• ACE UK calls for ambitious UK targets

    The Alliance for Beverage Cartons and the Environment (ACE) UK has welcomed the final adoption of the revised EU Packaging and Packaging Waste Directive as a strong foundation on which member states can build towards a circular economy.
  • Tungsten too brittle for nuclear fusion reactors

    Researchers find tungsten – a favoured choice of metal within nuclear reactors – is liable to become brittle, leading to failure.
  • Encouraging plastic recycling

    Greater incentive is needed to realise the potential of plastics recycling, as Ellis Davies reports.
  • Blockchain’s coal addiction

    Khai Trung Le looks at the meteoric rise of bitcoin and blockchain processes, and the coal sources that fuel that success.
  • The value of dematerialisation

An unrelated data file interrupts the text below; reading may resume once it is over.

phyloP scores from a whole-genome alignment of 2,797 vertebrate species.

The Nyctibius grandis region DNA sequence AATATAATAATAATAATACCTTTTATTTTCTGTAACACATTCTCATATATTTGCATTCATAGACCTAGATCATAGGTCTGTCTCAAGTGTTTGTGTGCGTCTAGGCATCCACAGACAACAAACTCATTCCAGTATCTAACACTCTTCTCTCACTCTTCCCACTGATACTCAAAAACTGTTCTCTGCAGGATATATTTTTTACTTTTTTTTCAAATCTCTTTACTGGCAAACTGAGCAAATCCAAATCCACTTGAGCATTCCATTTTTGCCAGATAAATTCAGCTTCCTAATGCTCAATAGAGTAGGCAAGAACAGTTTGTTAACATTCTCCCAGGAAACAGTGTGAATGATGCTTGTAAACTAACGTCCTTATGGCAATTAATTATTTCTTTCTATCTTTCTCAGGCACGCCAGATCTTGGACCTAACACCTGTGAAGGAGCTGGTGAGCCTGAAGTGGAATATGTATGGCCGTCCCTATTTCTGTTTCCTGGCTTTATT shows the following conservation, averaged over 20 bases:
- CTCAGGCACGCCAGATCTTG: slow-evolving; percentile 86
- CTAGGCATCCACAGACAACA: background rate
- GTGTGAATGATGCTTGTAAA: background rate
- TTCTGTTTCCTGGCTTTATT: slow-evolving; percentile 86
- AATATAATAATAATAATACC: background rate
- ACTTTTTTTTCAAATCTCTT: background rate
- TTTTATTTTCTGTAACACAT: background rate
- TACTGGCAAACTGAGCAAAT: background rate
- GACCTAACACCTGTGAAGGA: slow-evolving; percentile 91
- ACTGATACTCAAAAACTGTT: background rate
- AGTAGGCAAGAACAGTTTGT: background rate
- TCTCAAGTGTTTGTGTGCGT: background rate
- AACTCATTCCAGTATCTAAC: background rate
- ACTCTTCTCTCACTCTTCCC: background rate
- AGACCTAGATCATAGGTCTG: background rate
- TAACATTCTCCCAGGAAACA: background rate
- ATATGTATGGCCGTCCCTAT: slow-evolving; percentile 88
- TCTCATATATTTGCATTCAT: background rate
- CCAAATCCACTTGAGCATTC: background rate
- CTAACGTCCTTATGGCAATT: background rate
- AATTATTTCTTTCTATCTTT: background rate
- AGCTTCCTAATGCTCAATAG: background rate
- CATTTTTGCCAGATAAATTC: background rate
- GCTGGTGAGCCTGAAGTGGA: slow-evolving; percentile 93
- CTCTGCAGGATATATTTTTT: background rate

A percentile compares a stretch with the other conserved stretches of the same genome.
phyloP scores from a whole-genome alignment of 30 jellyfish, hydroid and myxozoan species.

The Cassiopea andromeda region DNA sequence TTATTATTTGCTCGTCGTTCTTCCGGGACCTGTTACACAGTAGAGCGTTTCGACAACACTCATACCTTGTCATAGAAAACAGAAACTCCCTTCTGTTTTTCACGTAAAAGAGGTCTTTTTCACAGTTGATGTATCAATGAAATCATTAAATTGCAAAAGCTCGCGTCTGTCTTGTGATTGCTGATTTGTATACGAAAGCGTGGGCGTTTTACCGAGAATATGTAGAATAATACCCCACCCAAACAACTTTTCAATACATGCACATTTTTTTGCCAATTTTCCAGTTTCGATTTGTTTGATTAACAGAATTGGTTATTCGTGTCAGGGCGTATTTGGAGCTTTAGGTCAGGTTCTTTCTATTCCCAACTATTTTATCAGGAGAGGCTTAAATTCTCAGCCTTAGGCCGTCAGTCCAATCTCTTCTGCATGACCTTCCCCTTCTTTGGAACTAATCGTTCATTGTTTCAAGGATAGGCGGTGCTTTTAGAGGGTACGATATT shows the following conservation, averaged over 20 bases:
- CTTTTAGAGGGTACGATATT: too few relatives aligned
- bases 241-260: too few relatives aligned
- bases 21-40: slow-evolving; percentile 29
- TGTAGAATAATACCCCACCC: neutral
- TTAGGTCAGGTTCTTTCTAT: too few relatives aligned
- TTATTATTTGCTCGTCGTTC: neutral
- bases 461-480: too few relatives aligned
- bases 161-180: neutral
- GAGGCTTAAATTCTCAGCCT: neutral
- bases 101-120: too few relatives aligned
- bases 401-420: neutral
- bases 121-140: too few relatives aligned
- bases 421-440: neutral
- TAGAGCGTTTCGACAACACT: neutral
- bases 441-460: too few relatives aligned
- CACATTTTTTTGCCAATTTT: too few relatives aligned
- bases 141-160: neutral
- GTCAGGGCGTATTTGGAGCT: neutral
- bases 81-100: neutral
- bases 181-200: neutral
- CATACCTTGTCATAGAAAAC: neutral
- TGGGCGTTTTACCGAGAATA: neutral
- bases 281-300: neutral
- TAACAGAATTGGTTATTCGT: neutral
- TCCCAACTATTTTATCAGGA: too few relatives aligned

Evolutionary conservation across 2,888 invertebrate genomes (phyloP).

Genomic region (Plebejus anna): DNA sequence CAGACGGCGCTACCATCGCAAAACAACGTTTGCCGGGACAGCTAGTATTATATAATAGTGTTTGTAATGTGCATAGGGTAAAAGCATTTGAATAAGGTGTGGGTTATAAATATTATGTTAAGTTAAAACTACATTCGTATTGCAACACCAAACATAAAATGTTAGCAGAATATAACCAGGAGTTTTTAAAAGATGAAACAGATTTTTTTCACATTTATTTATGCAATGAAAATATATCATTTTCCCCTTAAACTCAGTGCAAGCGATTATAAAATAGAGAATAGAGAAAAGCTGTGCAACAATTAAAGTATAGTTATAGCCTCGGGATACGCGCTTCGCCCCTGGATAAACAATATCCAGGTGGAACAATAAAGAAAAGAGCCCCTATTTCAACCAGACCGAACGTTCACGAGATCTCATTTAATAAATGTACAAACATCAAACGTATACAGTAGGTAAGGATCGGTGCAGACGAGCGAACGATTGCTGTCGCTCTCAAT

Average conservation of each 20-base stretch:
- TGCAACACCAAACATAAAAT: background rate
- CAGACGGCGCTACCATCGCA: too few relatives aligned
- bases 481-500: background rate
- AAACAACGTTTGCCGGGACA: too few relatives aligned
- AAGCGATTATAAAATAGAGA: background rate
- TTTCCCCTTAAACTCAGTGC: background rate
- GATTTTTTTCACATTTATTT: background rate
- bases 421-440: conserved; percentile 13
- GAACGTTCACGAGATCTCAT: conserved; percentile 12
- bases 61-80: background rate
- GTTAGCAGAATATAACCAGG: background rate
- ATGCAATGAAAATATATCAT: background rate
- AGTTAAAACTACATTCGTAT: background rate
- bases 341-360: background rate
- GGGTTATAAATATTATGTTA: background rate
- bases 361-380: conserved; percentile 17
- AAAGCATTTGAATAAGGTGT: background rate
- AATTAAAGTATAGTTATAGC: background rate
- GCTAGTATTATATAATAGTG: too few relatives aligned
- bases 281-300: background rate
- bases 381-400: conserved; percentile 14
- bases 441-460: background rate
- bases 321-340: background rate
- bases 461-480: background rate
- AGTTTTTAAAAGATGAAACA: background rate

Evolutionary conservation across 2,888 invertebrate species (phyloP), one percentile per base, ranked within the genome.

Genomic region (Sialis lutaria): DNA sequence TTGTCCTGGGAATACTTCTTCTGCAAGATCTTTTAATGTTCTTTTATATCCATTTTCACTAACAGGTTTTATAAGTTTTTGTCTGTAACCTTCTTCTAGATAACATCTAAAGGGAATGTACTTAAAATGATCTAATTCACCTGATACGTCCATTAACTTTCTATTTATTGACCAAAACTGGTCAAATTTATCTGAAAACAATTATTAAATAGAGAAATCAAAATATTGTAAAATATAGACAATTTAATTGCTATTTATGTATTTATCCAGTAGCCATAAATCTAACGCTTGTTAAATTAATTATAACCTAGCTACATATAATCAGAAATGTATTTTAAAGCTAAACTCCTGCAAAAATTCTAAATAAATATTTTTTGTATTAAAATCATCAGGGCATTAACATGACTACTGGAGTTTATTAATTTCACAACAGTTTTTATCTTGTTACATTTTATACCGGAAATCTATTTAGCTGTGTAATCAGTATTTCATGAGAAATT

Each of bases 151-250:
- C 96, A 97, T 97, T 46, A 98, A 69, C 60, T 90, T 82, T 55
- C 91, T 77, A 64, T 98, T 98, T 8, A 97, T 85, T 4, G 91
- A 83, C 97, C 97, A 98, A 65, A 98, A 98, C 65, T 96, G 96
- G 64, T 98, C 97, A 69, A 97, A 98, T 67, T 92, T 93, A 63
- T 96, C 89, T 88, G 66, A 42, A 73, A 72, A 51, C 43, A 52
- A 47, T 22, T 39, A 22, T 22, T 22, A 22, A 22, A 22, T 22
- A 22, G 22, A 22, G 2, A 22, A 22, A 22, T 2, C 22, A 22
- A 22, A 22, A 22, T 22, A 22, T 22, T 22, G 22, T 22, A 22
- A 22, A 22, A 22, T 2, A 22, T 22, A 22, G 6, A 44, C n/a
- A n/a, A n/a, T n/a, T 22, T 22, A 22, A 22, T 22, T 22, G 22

Dematerialisation – the reduction of materials in products and services – may become a key tenet in the circular economy. But how do you define it, and how can materials science and industry benefit? Khai Trung Le reports.
  • The travelling potters

    Mankind has known travel and relocating for work for thousands of years, as the tales of women from the Baltic selling clay pottery in the Nordic countries tell. Ines Nastali reports
  • Have we finally found industrial graphene manufacture?

    MIT joins the ranks with claims of a continuous, high-quality and scalable means of manufacturing graphene. Khai Trung Le reports.
  • Patent of the month: sun-soaked

    With homeowners looking to microgeneration and renewable energy as means of reducing their energy bills, nanomaterial could help to make this more viable. Dr Jennifer Unsworth, Patent Attorney at law firm Withers & Rogers, reports
  • The future of nuclear lies renewable success

    As more and more countries persist with the shift away from nuclear, the sector may find an unlikely ally in renewable energy. Khai Trung Le talks to Audun Botterud on the promise of flexible nuclear.
  • Get talking: The challenge of materials

    Ben Walsh, Lead Technologist in Advanced Materials at Innovate UK, discusses how perspectives of innovation have changed, and how this affects materials scientists.

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